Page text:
This slice-of-life Depression era tale examines a hermit named Felix (Robert Duvall) coming to terms with his life. He’s the scary old man that everyone has a story about, and now he’s come to town to make his funeral arrangements with a sleazy funeral director (Bill Murray). Except Felix wants to have his funeral while he’s alive, invite everybody in town, and have them share their collected stories, and he?s got his own story to share that’s been haunting him for decades. This is a very slow burn of a drama, to a fault. It works itself into a corner, and when Felix reveals his haunting secret you sort of shrug and think, “Is that all?” The pacing is languid; the movie feels lived-in and authentic down to its terse sense of humor and local color. You can feel the fingerprints of the Coen brothers on the film even though they had no involvement. This is a mildly touching, occasionally inert drama that benefits tremendously from the talents of Duvall and Murray, both relishing their folksy characters. This is a movie where the actors have time and space to dig in and explore their characters. Duvall and company keeps the movie from drifting off into melodrama. Get Low follows a cue from its lead actor. It’s understated, low key, and will likely go unappreciated because of its emphasis on subtlety, sometimes too much subtlety.
Nate’s Grade: B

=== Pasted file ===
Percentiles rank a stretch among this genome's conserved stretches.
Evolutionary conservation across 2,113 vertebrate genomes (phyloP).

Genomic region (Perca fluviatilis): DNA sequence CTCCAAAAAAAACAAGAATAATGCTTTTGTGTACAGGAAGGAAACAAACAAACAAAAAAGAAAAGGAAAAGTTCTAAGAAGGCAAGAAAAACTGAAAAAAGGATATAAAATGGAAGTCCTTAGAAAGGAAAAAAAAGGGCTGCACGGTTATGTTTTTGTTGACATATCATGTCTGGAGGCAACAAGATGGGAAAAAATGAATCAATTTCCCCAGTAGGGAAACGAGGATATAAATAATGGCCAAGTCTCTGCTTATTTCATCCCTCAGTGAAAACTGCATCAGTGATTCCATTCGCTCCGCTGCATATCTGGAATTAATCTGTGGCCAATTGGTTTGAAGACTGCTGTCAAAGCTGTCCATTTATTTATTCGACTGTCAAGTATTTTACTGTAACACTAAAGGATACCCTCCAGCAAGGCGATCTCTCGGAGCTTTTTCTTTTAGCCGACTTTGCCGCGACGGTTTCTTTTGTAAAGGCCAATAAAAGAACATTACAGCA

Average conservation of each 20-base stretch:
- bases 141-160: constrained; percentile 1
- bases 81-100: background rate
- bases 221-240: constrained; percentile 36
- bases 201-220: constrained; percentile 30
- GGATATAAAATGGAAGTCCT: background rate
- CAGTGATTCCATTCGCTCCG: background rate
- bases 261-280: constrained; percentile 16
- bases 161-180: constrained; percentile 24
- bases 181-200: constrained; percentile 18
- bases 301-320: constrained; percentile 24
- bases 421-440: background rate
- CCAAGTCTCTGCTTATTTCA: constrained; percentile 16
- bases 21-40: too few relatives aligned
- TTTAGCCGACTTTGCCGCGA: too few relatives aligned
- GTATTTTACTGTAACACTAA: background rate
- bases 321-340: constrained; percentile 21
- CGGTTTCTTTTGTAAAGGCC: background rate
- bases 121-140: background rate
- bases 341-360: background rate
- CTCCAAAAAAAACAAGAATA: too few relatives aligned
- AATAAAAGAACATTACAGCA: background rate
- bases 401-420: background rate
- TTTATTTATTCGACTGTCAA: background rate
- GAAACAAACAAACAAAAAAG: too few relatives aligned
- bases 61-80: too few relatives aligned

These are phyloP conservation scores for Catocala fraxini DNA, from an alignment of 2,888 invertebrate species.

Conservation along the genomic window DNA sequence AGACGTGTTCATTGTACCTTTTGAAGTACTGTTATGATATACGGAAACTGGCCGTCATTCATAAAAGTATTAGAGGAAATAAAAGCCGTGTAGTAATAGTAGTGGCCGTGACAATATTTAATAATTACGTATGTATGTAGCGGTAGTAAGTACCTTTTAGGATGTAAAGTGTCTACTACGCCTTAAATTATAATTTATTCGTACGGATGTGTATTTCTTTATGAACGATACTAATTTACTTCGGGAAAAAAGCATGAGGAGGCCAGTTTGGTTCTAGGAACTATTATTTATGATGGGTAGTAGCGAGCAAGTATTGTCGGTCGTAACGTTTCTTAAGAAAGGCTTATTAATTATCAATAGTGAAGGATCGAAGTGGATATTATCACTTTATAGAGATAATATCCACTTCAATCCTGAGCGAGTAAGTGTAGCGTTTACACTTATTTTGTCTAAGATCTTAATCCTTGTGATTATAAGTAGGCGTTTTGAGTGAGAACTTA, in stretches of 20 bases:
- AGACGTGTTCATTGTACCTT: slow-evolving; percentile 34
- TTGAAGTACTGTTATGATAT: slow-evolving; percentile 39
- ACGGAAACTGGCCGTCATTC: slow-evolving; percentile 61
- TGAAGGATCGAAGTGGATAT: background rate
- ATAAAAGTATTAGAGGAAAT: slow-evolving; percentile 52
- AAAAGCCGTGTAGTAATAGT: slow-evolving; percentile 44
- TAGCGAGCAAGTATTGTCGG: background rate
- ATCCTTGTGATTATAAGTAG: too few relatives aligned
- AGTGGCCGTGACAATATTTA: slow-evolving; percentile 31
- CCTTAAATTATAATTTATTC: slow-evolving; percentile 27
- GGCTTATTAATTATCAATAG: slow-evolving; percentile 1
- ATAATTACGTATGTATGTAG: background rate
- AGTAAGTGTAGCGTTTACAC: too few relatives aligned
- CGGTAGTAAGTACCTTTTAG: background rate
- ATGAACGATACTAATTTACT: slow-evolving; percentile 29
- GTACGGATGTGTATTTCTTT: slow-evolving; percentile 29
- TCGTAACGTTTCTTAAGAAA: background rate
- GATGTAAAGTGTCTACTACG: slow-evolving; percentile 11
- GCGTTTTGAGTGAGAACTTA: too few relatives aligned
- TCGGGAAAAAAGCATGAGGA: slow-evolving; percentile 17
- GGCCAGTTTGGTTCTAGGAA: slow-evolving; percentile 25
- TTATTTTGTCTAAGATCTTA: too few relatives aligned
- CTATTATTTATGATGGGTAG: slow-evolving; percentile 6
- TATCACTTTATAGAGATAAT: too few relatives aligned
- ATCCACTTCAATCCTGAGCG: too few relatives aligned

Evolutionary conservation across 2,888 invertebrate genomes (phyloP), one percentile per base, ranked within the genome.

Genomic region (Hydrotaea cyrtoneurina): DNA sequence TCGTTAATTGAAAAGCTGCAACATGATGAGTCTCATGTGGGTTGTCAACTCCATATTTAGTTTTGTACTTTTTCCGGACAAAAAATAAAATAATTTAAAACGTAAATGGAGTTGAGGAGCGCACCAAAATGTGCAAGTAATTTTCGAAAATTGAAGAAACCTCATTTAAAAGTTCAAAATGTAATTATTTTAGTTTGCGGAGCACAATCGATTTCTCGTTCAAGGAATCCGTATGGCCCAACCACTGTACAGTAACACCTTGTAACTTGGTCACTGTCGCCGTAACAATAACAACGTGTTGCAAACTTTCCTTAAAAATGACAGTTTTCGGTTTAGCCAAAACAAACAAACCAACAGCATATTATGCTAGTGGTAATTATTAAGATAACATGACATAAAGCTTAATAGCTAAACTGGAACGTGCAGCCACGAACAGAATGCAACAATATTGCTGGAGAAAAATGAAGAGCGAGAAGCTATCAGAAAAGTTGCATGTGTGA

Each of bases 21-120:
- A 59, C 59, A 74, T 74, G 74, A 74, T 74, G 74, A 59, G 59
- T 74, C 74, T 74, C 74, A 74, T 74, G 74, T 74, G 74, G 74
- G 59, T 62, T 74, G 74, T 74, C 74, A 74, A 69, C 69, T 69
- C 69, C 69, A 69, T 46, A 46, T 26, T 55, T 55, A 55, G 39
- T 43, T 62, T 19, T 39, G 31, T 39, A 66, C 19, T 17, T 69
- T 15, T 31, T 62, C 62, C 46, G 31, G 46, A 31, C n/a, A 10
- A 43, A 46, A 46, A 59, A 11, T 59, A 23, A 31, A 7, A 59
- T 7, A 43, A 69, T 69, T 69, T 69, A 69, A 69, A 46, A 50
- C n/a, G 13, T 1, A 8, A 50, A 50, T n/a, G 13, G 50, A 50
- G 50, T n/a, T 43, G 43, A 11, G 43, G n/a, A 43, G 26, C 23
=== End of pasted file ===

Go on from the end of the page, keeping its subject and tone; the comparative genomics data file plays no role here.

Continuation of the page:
Crazy Heart is more than a country tune come to life. This is a transfixing slice-of-life flick that serves up a big piece of country lifestyle. This is a dusty, slow burning character piece where consummate actors just dissolve inside the bodies of their characters. Jeff Bridges is country music legend “Bad Blake,” a chain-smoking, alcoholic, hard-living dude who’s given up on everybody in his life, he included. Fame long gone, he performs from hole-in-the-wall bars to bowling alleys for small change and the embrace of middle-aged groupies in seedy motels. Jean (Maggie Gyllenhaal), an aspiring journalist, interviews Blake and the two seem unable to keep their flirtation at bay. She’s prone to making bad decisions, and he’s looking for somebody that will actually care about him as a person. The relationship between these two is starkly realistic, and the actors interact with astoundingly unrestrained intimacy; there isn’t a glimpse, a pivot, or a nuzzle that feels trite. The love-of-good-woman-grants-second-chance plot device may feel overdone, but Crazy Heart is more than the sum of two great performances (and they are great). There’s a heavy, elegiac pall to the movie, where tiny details quiver with insight about Blake’s life. Writer/director Scott Cooper explores the grimy, dismal lifestyle of a man living on the fumes of fame, rethinking his life’s choices and becoming reinvigorated with creative inspiration. Even better, everyone performs their own singing and they are all, without fail, excellent. Who knew that Colin Farrell could be a convincing country music star?
Nate’s Grade: A-